US Congress makes move to repeal data privacy laws

US data privacy is under threat after a vote by the US Congress to repeal an Obama-era law that required internet service providers (ISPs) to gain consent from users before sharing their data with third parties.

The law, which was passed in October and expected to take effect by the end of the year, meant ISPs would need clear permission to share data such as geo-location, financial information, social security, web browsing history, and more.

President Donald Trump is expected to sign the order to repeal the law soon, on the advice of his advisers. In doing so, the door will be open for ISPs to do anything they like with the data of US citizens.

A statement from the White House press office reads:

“The Administration strongly supports House passage of S.J.Res. 34, which would nullify the Federal Communications Commission’s final rule titled “Protecting the Privacy of Customers of Broadband and Other Telecommunication Services,” 81 Fed. Reg. 87274 (December 2, 2016). The rule applies the privacy requirements of the Communications Act of 1934 to broadband Internet Service Providers (ISPs) and other telecommunications carriers. In particular, the rule requires ISPs to obtain affirmative “opt-in” consent from consumers to use and share certain information, including app usage and web browsing history. It also allows ISPs to use and share other information, including e-mail addresses and service tier information, unless a customer “opts-out.” In doing so, the rule departs from the technology-neutral framework for online privacy administered by the Federal Trade Commission. This results in rules that apply very different regulatory regimes based on the identity of the online actor.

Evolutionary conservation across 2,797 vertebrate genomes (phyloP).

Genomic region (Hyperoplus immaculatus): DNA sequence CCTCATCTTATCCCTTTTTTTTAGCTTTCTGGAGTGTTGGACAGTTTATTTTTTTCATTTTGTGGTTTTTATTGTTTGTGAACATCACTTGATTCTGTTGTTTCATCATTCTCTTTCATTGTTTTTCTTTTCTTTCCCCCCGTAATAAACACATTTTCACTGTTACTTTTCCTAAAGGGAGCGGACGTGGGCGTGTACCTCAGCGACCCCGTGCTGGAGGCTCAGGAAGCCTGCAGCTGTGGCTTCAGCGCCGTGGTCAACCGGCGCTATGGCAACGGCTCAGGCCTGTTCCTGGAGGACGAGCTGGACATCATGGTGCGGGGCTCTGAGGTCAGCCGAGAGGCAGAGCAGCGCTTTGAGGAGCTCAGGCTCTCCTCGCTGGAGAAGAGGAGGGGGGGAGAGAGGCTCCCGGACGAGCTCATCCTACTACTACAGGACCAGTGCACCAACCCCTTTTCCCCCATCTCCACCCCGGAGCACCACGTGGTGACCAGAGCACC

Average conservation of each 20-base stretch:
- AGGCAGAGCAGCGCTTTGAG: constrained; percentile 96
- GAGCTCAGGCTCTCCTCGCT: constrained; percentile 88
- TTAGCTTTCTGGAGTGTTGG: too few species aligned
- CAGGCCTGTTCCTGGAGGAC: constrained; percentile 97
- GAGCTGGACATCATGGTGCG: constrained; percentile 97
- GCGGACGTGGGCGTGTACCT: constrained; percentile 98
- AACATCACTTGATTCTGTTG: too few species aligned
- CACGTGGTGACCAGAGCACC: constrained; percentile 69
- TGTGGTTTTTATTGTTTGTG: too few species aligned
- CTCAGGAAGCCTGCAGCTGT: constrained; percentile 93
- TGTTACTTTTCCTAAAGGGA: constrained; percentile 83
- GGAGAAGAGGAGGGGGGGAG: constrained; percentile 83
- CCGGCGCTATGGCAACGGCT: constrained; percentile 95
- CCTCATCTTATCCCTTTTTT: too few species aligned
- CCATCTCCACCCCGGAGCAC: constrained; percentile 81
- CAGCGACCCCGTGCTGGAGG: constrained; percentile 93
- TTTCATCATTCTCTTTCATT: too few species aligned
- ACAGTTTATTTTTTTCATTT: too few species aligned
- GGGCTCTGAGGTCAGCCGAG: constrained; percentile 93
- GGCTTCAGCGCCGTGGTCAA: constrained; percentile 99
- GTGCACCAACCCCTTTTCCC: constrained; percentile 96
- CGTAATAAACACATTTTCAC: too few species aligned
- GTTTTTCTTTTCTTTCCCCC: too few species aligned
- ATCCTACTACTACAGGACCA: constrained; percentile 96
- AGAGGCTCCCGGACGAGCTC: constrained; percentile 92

“If S.J.Res. 34 were presented to the President, his advisors would recommend that he sign the bill into law.”

News of the vote led Vijaya Gadde, general counsel of Twitter, to Tweet that it was “time to start using a VPN at home”. The Tweet was retweeted by Twitter CEO Jack Dorsey.